Those skilled in the art will appreciate that the above-described method can be used to apply a sheath to any substantially cylindrical member such as the coil 16 or the tube 32 shown in FIGS. 2 and 2a. It will be appreciated that when the cylindrical member is substantially rigid such as the tube 32, it is not necessary to insert a rigid member 56 into the tube 32 before inserting the tube 32 into the polyethylene sheath. Rather, it is only necessary to plug the interior of the tube 32 to inhibit gas from escaping while the polyethylene sheath is being expanded. In addition, while no heating of the polyethylene sheath is required, the method can be carried out at elevated temperatures if desirable, for example at temperatures between 110° F. and 160° F. The heating of the polyethylene sheath prior to and/or during expansion, while not preferred, does aid in helping the polyethylene sheath expand as required by the method invention.
It is believed that the lubricity of the polyethylene tube of the invention is provided by the surface structure of the polyethylene which includes longitudinal microfractures of a desired width. The microfractured surface of the polyethylene sheath of the invention is believed to be more lubricious than the smooth FEP ("TEFLON") surface because the fractures reduce the outer surface contact area, thus decreasing surface tension. In addition, lubrication applied to the fractured surface of the polyethylene sheath tends to adhere to the surface because of the microfractures. Since it is believed that it is the microfractured surface of the polyethylene sheath which makes it so suitable for the uses described herein, it should be appreciated that materials other than polyethylene which exhibit a similarly microfractured surface may also be similarly useful for providing an endoscopic instrument sheath.
For excellent results, the width of the microfractures in the surface of the polyethylene tube are preferably between ten and twenty microns. However, polyethylene tubes with either smaller and larger characteristic microfractures can still provide surfaces which are more lubricious than FEP. It should be noted that for purposes herein, the term "lubricity" or "lubricious" relates to the lubricity of the outer surface of an endoscopic instrument vis-a-vis an endoscope through which the endoscopic instrument will pass. Typically, the endoscope surface past which the endoscopic instrument will travel is made from polytetrafluoroethylene (PTFE).
While the preferred embodiment of the invention utilizes extrusion grade HDPE which is fit over the coil or tube of an endoscopic instrument as discussed above with reference to FIGS. 3-7, according to another embodiment of the invention, a heat shrinkable grade HDPE can be utilized. If a heat shrinkable grade HDPE is utilized, the method of application is similar to where a FEP (e.g., "TEFLON") shrink-tubing is utilized; i.e., the tubing is placed over the instrument and heated until it shrinks and grabs the instrument.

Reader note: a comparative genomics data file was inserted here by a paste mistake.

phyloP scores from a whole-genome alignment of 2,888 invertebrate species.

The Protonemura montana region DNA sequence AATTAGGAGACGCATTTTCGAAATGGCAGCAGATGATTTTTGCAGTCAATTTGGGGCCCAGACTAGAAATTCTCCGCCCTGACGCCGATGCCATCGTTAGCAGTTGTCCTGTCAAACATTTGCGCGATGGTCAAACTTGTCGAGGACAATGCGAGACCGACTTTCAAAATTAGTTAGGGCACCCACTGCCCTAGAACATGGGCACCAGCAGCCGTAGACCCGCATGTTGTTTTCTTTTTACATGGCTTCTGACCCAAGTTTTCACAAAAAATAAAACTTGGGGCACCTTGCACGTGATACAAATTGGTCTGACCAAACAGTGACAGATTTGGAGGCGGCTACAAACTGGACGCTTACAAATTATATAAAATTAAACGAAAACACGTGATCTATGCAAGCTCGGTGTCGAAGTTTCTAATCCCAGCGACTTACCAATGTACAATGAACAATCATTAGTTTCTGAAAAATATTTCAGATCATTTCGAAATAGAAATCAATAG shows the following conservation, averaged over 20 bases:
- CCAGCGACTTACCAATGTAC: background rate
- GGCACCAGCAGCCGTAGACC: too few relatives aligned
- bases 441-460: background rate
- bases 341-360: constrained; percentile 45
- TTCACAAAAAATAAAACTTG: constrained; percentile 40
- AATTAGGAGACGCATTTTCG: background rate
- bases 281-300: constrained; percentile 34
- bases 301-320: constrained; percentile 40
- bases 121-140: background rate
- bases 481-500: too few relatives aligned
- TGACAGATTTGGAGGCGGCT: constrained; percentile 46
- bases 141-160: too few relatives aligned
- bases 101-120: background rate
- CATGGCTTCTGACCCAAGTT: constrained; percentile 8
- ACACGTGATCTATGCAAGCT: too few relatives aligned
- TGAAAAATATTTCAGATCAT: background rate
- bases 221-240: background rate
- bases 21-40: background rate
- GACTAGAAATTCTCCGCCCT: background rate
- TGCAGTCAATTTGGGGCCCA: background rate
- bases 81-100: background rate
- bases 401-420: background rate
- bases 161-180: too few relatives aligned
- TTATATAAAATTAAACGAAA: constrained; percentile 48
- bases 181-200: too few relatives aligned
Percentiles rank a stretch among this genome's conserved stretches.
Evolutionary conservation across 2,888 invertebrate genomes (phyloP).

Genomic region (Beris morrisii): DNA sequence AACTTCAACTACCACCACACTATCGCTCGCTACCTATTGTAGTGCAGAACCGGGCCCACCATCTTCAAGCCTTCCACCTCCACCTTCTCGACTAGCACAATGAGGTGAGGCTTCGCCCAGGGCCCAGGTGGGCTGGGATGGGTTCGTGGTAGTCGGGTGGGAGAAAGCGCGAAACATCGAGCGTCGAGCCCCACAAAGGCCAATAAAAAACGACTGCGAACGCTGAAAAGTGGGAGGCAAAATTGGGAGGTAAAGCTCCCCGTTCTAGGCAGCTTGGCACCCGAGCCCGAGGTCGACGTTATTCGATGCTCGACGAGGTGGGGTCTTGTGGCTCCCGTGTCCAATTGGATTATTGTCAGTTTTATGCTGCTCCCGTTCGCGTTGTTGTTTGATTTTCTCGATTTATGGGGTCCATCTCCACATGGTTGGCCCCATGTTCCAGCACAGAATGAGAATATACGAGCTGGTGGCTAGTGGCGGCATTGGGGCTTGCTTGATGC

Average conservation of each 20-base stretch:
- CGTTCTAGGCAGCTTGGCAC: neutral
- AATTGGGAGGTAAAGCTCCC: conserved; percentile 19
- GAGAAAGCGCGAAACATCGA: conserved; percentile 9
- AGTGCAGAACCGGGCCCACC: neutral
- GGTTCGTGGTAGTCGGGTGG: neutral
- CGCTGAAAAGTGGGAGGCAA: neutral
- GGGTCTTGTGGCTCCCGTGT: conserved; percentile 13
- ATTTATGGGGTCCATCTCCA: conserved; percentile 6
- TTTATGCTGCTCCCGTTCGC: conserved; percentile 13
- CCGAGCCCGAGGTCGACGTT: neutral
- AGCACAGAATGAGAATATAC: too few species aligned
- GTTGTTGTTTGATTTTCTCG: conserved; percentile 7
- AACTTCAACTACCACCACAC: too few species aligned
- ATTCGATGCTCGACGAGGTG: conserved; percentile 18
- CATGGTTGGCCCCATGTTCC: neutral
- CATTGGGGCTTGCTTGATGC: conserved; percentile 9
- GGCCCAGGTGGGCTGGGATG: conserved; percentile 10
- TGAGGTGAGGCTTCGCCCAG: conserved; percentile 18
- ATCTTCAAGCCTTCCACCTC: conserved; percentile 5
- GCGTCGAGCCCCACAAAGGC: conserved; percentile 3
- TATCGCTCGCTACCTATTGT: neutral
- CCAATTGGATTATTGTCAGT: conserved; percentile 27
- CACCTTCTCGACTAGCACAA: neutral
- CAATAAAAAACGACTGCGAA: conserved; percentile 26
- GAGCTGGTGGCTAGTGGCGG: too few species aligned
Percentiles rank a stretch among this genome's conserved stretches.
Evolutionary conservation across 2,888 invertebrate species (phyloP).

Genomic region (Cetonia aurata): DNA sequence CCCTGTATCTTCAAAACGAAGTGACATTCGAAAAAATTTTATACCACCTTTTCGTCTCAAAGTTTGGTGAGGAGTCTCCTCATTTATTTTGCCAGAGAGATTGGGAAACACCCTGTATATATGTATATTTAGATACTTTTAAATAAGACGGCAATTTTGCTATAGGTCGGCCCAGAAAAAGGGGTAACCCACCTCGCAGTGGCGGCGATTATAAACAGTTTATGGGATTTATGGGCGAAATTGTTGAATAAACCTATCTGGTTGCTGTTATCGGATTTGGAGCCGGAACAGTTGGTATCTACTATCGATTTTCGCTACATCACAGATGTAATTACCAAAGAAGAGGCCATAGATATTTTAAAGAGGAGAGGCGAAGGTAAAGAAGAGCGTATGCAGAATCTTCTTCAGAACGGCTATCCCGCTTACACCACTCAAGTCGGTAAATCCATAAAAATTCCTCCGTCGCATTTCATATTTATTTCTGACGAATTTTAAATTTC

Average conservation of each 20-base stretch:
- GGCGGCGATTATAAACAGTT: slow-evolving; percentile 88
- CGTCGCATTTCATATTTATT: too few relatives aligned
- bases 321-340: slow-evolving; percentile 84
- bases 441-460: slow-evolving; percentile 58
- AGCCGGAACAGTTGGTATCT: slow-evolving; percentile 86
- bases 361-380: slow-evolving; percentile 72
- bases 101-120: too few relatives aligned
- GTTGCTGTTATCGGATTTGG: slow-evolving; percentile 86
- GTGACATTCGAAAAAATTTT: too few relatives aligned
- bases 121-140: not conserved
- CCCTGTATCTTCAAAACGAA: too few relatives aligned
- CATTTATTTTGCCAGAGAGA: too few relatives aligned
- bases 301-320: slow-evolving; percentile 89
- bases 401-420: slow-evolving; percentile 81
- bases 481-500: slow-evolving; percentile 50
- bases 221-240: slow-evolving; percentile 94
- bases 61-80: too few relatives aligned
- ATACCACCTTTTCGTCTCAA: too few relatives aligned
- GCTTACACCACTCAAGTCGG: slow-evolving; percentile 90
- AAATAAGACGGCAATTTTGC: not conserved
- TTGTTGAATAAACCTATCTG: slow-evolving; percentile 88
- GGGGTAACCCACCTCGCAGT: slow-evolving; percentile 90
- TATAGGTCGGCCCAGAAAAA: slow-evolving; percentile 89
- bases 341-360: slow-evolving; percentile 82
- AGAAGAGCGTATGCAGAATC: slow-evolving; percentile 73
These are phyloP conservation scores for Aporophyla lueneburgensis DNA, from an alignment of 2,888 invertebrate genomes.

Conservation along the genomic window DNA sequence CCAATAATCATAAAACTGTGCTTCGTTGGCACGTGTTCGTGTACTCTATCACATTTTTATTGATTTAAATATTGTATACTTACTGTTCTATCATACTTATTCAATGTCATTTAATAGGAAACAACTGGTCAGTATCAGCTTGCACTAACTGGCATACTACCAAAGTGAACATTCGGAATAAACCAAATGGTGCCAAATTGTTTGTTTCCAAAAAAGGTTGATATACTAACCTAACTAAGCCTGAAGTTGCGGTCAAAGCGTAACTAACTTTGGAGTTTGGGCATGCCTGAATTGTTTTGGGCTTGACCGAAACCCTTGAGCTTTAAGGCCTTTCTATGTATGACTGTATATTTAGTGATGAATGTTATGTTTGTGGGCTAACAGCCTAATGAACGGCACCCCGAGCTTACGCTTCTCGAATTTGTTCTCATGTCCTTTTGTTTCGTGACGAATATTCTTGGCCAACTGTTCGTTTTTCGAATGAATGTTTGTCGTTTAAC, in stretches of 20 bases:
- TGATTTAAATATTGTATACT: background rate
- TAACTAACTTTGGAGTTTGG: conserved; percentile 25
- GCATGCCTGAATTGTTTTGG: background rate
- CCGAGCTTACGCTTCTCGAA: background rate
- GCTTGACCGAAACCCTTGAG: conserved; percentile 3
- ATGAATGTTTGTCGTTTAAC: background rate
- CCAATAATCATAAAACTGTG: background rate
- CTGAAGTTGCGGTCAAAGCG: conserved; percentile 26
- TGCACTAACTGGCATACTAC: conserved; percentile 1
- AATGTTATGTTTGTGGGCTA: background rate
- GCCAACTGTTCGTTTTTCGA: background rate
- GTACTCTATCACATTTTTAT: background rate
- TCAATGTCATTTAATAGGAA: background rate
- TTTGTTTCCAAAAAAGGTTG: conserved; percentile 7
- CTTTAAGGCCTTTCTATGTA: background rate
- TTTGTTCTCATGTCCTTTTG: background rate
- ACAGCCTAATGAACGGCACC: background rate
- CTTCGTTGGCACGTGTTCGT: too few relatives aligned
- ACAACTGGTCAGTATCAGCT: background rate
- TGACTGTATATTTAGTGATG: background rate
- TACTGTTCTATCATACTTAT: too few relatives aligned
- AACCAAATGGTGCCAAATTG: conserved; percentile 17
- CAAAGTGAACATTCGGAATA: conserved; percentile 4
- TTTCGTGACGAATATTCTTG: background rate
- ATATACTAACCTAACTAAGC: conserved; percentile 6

There have been described and illustrated herein several embodiments of endoscopic instruments having low friction (lubricious) sheaths. While particular embodiments of the invention have been described, it is not intended that the invention be limited thereto, as it is intended that the invention be as broad in scope as the art will allow and that the specification be read likewise. Thus, while particular grades and densities of polyethylene have been disclosed, it will be appreciated that other grades and densities could be utilized. Also, while two exemplary endoscopic instruments have been shown, it will be recognized that other types of endoscopic instruments could be provided with the inventive sheath. Moreover, while particular configurations have been disclosed in reference to the apparatus used to perform the method of the invention, it will be appreciated that other configurations could be used as well. Furthermore, while the sheath has been disclosed as being made from polyethylene, it will be understood that different materials having the properties of the polyethylene described herein may achieve the same or similar function as disclosed herein. It will therefore be appreciated by those skilled in the art that yet other modifications could be made to the provided invention without deviating from its spirit and scope as so claimed.
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|U.S. Classification||606/205, 606/170, 606/174|
|International Classification||A61B17/00, A61B17/28|
|Cooperative Classification||A61B2017/0084, A61B17/29|
|28 Apr 1994||AS||Assignment|
Owner name: SYMBIOSIS CORPORATION, FLORIDA
Free format text: ASSIGNMENT OF ASSIGNORS INTEREST;ASSIGNORS:SLATER, CHARLES R.;SMITH, KEVIN W.;PALMER, MATTHEW A.;AND OTHERS;REEL/FRAME:006982/0670
Effective date: 19940426
|27 Jun 2000||FPAY||Fee payment|
Year of fee payment: 4
|9 Jun 2004||FPAY||Fee payment|
Year of fee payment: 8
|19 Jun 2008||FPAY||Fee payment|
Year of fee payment: 12